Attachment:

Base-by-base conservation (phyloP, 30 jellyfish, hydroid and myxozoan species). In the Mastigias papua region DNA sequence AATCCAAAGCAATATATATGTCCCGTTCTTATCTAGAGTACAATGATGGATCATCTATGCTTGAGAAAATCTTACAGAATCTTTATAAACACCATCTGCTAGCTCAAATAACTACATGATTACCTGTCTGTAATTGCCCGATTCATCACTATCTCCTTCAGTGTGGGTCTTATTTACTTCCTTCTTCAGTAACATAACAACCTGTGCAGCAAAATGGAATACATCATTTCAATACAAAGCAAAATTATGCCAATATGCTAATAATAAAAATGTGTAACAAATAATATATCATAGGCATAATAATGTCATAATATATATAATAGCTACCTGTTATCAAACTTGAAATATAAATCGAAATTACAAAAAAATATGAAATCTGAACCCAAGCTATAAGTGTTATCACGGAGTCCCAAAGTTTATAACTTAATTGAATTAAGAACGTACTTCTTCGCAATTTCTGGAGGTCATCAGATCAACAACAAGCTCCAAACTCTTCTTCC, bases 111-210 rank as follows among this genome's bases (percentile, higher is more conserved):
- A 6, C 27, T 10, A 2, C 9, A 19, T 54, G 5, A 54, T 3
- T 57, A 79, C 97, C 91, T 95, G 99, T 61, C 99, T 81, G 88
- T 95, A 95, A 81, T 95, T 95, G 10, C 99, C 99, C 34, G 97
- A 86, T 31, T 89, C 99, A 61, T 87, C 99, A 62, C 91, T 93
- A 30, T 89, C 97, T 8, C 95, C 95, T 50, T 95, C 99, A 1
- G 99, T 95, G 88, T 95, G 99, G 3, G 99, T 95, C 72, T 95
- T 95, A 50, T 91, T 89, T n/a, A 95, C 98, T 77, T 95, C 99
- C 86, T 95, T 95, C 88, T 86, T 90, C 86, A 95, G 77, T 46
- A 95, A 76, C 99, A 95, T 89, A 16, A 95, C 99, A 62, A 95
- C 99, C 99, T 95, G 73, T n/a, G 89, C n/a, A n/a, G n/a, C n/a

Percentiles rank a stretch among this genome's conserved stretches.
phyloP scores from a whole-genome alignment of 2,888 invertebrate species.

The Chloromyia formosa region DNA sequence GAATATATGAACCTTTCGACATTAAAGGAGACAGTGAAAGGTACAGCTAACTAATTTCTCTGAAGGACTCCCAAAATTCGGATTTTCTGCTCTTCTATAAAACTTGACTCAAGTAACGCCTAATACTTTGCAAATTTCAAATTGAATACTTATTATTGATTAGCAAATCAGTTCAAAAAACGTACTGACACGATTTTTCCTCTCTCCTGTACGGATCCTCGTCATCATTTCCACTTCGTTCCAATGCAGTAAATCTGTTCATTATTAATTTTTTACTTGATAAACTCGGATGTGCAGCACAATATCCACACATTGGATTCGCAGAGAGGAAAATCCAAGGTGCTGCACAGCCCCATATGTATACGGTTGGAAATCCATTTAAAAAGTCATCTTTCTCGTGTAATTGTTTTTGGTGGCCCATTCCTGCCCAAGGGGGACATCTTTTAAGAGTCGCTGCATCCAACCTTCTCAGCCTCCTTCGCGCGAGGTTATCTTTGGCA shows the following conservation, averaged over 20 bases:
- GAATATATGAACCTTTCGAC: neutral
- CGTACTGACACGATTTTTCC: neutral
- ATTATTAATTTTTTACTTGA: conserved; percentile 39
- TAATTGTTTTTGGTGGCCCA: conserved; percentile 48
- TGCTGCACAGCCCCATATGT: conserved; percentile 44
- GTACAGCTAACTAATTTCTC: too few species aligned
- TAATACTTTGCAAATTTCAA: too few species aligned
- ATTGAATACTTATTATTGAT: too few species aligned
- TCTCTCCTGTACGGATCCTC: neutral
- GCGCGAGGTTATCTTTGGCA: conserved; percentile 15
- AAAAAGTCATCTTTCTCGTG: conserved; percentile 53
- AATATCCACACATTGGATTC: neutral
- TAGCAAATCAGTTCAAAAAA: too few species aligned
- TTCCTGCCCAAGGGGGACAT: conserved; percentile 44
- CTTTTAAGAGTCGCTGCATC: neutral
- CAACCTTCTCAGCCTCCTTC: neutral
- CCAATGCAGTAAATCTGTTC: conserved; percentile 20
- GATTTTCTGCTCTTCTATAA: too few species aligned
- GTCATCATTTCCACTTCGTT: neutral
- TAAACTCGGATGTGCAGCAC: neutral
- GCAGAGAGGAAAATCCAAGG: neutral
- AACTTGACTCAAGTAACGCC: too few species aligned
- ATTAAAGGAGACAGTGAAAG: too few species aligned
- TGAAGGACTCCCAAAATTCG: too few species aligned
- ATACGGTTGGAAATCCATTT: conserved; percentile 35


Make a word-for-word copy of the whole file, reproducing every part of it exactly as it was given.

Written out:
Base-by-base conservation (phyloP, 30 jellyfish, hydroid and myxozoan species). In the Mastigias papua region DNA sequence AATCCAAAGCAATATATATGTCCCGTTCTTATCTAGAGTACAATGATGGATCATCTATGCTTGAGAAAATCTTACAGAATCTTTATAAACACCATCTGCTAGCTCAAATAACTACATGATTACCTGTCTGTAATTGCCCGATTCATCACTATCTCCTTCAGTGTGGGTCTTATTTACTTCCTTCTTCAGTAACATAACAACCTGTGCAGCAAAATGGAATACATCATTTCAATACAAAGCAAAATTATGCCAATATGCTAATAATAAAAATGTGTAACAAATAATATATCATAGGCATAATAATGTCATAATATATATAATAGCTACCTGTTATCAAACTTGAAATATAAATCGAAATTACAAAAAAATATGAAATCTGAACCCAAGCTATAAGTGTTATCACGGAGTCCCAAAGTTTATAACTTAATTGAATTAAGAACGTACTTCTTCGCAATTTCTGGAGGTCATCAGATCAACAACAAGCTCCAAACTCTTCTTCC, bases 111-210 rank as follows among this genome's bases (percentile, higher is more conserved):
- A 6, C 27, T 10, A 2, C 9, A 19, T 54, G 5, A 54, T 3
- T 57, A 79, C 97, C 91, T 95, G 99, T 61, C 99, T 81, G 88
- T 95, A 95, A 81, T 95, T 95, G 10, C 99, C 99, C 34, G 97
- A 86, T 31, T 89, C 99, A 61, T 87, C 99, A 62, C 91, T 93
- A 30, T 89, C 97, T 8, C 95, C 95, T 50, T 95, C 99, A 1
- G 99, T 95, G 88, T 95, G 99, G 3, G 99, T 95, C 72, T 95
- T 95, A 50, T 91, T 89, T n/a, A 95, C 98, T 77, T 95, C 99
- C 86, T 95, T 95, C 88, T 86, T 90, C 86, A 95, G 77, T 46
- A 95, A 76, C 99, A 95, T 89, A 16, A 95, C 99, A 62, A 95
- C 99, C 99, T 95, G 73, T n/a, G 89, C n/a, A n/a, G n/a, C n/a

Percentiles rank a stretch among this genome's conserved stretches.
phyloP scores from a whole-genome alignment of 2,888 invertebrate species.

The Chloromyia formosa region DNA sequence GAATATATGAACCTTTCGACATTAAAGGAGACAGTGAAAGGTACAGCTAACTAATTTCTCTGAAGGACTCCCAAAATTCGGATTTTCTGCTCTTCTATAAAACTTGACTCAAGTAACGCCTAATACTTTGCAAATTTCAAATTGAATACTTATTATTGATTAGCAAATCAGTTCAAAAAACGTACTGACACGATTTTTCCTCTCTCCTGTACGGATCCTCGTCATCATTTCCACTTCGTTCCAATGCAGTAAATCTGTTCATTATTAATTTTTTACTTGATAAACTCGGATGTGCAGCACAATATCCACACATTGGATTCGCAGAGAGGAAAATCCAAGGTGCTGCACAGCCCCATATGTATACGGTTGGAAATCCATTTAAAAAGTCATCTTTCTCGTGTAATTGTTTTTGGTGGCCCATTCCTGCCCAAGGGGGACATCTTTTAAGAGTCGCTGCATCCAACCTTCTCAGCCTCCTTCGCGCGAGGTTATCTTTGGCA shows the following conservation, averaged over 20 bases:
- GAATATATGAACCTTTCGAC: neutral
- CGTACTGACACGATTTTTCC: neutral
- ATTATTAATTTTTTACTTGA: conserved; percentile 39
- TAATTGTTTTTGGTGGCCCA: conserved; percentile 48
- TGCTGCACAGCCCCATATGT: conserved; percentile 44
- GTACAGCTAACTAATTTCTC: too few species aligned
- TAATACTTTGCAAATTTCAA: too few species aligned
- ATTGAATACTTATTATTGAT: too few species aligned
- TCTCTCCTGTACGGATCCTC: neutral
- GCGCGAGGTTATCTTTGGCA: conserved; percentile 15
- AAAAAGTCATCTTTCTCGTG: conserved; percentile 53
- AATATCCACACATTGGATTC: neutral
- TAGCAAATCAGTTCAAAAAA: too few species aligned
- TTCCTGCCCAAGGGGGACAT: conserved; percentile 44
- CTTTTAAGAGTCGCTGCATC: neutral
- CAACCTTCTCAGCCTCCTTC: neutral
- CCAATGCAGTAAATCTGTTC: conserved; percentile 20
- GATTTTCTGCTCTTCTATAA: too few species aligned
- GTCATCATTTCCACTTCGTT: neutral
- TAAACTCGGATGTGCAGCAC: neutral
- GCAGAGAGGAAAATCCAAGG: neutral
- AACTTGACTCAAGTAACGCC: too few species aligned
- ATTAAAGGAGACAGTGAAAG: too few species aligned
- TGAAGGACTCCCAAAATTCG: too few species aligned
- ATACGGTTGGAAATCCATTT: conserved; percentile 35